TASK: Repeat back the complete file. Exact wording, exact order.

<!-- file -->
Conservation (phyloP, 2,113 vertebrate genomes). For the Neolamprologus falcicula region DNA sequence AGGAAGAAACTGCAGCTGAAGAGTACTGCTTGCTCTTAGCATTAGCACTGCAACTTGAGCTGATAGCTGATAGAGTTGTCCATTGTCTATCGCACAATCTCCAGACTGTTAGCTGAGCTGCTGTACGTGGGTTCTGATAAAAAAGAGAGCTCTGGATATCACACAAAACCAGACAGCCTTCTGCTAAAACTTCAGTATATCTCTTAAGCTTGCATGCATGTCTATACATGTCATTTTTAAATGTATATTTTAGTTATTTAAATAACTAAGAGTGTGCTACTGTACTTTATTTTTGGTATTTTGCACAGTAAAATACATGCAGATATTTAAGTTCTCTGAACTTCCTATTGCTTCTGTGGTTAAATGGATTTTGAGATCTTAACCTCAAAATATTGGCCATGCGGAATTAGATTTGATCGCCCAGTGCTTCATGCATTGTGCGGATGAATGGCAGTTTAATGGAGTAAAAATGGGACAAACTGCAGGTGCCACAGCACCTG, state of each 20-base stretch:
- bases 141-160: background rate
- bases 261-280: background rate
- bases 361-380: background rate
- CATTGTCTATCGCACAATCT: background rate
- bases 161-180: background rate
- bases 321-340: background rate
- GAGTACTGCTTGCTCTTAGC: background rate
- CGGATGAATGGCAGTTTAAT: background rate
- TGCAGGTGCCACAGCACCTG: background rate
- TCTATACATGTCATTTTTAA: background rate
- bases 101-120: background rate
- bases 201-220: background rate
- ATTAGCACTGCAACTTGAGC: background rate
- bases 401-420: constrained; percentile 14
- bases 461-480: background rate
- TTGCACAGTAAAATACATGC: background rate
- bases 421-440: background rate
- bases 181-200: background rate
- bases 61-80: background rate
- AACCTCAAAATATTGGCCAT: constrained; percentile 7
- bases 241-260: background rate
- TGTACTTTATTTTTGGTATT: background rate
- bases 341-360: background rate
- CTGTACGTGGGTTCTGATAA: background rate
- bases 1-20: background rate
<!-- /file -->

Conservation (phyloP, 2,113 vertebrate genomes). For the Neolamprologus falcicula region DNA sequence AGGAAGAAACTGCAGCTGAAGAGTACTGCTTGCTCTTAGCATTAGCACTGCAACTTGAGCTGATAGCTGATAGAGTTGTCCATTGTCTATCGCACAATCTCCAGACTGTTAGCTGAGCTGCTGTACGTGGGTTCTGATAAAAAAGAGAGCTCTGGATATCACACAAAACCAGACAGCCTTCTGCTAAAACTTCAGTATATCTCTTAAGCTTGCATGCATGTCTATACATGTCATTTTTAAATGTATATTTTAGTTATTTAAATAACTAAGAGTGTGCTACTGTACTTTATTTTTGGTATTTTGCACAGTAAAATACATGCAGATATTTAAGTTCTCTGAACTTCCTATTGCTTCTGTGGTTAAATGGATTTTGAGATCTTAACCTCAAAATATTGGCCATGCGGAATTAGATTTGATCGCCCAGTGCTTCATGCATTGTGCGGATGAATGGCAGTTTAATGGAGTAAAAATGGGACAAACTGCAGGTGCCACAGCACCTG, state of each 20-base stretch:
- bases 141-160: background rate
- bases 261-280: background rate
- bases 361-380: background rate
- CATTGTCTATCGCACAATCT: background rate
- bases 161-180: background rate
- bases 321-340: background rate
- GAGTACTGCTTGCTCTTAGC: background rate
- CGGATGAATGGCAGTTTAAT: background rate
- TGCAGGTGCCACAGCACCTG: background rate
- TCTATACATGTCATTTTTAA: background rate
- bases 101-120: background rate
- bases 201-220: background rate
- ATTAGCACTGCAACTTGAGC: background rate
- bases 401-420: constrained; percentile 14
- bases 461-480: background rate
- TTGCACAGTAAAATACATGC: background rate
- bases 421-440: background rate
- bases 181-200: background rate
- bases 61-80: background rate
- AACCTCAAAATATTGGCCAT: constrained; percentile 7
- bases 241-260: background rate
- TGTACTTTATTTTTGGTATT: background rate
- bases 341-360: background rate
- CTGTACGTGGGTTCTGATAA: background rate
- bases 1-20: background rate